Colorado votes to reintroduce wolves to the state

While most of America was paying attention to the messy madness surrounding the presidential elections, environmentalists in Colorado were quietly celebrating a little victory: the passing of Proposition 114, which tasks Colorado Parks and Wildlife with crafting a plan to reintroduce wolves to the state by 2023.

Not everyone was happy with the passing of the measure. According to the Denver Post, a predominantly rural opposition led by elk hunters, farmers, and cattle ranchers lamented it as a “bad policy,” arguing that the return of wolves could damage rural economies that are based on livestock and hunting. Wolf supporters, however, celebrated what they saw as the start of a wildlife management shift away from prioritizing hunting and agricultural interests toward a holistic re-balancing of ecosystems by restoring a predator.

Additionally, advocates who have pushed to introduce and protect wolves in Idaho, Wyoming, Montana, New Mexico, and Arizona argue that Colorado is a final step in a 40-year effort to return wolf populations that were hunted into extinction in the 1920s. 

The decision to reintroduce wolves to Colorado comes just a week after the White House made the head-scratching decision to scrap the protection of gray wolf populations under the Endangered Specials Act, which has protected the canines since 1978.

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Colorado votes to reintroduce wolves to the state

While most of America was paying attention to the messy madness surrounding the presidential elections, environmentalists in Colorado were quietly celebrating a little victory: the passing of Proposition 114, which tasks Colorado Parks and Wildlife with crafting a plan to reintroduce wolves to the state by 2023.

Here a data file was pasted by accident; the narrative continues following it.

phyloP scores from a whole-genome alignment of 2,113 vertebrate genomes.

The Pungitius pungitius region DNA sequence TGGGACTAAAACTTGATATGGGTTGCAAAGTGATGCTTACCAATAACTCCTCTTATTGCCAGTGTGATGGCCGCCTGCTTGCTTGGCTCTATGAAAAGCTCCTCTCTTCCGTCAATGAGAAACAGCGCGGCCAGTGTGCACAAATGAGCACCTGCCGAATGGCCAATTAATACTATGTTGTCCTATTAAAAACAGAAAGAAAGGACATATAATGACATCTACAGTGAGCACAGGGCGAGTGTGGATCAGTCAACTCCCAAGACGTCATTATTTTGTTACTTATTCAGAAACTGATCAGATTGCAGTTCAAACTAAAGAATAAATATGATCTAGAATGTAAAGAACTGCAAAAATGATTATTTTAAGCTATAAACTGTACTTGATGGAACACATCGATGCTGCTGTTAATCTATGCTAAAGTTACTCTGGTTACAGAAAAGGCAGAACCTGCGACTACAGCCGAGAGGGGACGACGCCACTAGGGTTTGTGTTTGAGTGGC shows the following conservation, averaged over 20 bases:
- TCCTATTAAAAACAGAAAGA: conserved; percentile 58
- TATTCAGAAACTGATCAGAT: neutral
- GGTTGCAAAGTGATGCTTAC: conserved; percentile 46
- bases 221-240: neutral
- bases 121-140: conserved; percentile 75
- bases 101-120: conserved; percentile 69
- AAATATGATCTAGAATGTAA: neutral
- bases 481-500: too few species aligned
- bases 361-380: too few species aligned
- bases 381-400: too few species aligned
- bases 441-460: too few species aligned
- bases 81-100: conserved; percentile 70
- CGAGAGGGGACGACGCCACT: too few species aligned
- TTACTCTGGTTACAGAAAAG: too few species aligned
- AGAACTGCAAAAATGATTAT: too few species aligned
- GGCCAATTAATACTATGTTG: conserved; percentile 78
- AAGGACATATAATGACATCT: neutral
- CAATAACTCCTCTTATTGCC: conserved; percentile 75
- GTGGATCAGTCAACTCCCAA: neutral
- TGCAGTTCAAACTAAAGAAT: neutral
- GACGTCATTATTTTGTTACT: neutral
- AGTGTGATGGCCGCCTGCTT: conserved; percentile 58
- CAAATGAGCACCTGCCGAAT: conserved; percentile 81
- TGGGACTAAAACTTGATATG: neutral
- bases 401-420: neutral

Not everyone was happy with the passing of the measure. According to the Denver Post, a predominantly rural opposition led by elk hunters, farmers, and cattle ranchers lamented it as a “bad policy,” arguing that the return of wolves could damage rural economies that are based on livestock and hunting. Wolf supporters, however, celebrated what they saw as the start of a wildlife management shift away from prioritizing hunting and agricultural interests toward a holistic re-balancing of ecosystems by restoring a predator.

Additionally, advocates who have pushed to introduce and protect wolves in Idaho, Wyoming, Montana, New Mexico, and Arizona argue that Colorado is a final step in a 40-year effort to return wolf populations that were hunted into extinction in the 1920s. 

The decision to reintroduce wolves to Colorado comes just a week after the White House made the head-scratching decision to scrap the protection of gray wolf populations under the Endangered Specials Act, which has protected the canines since 1978.

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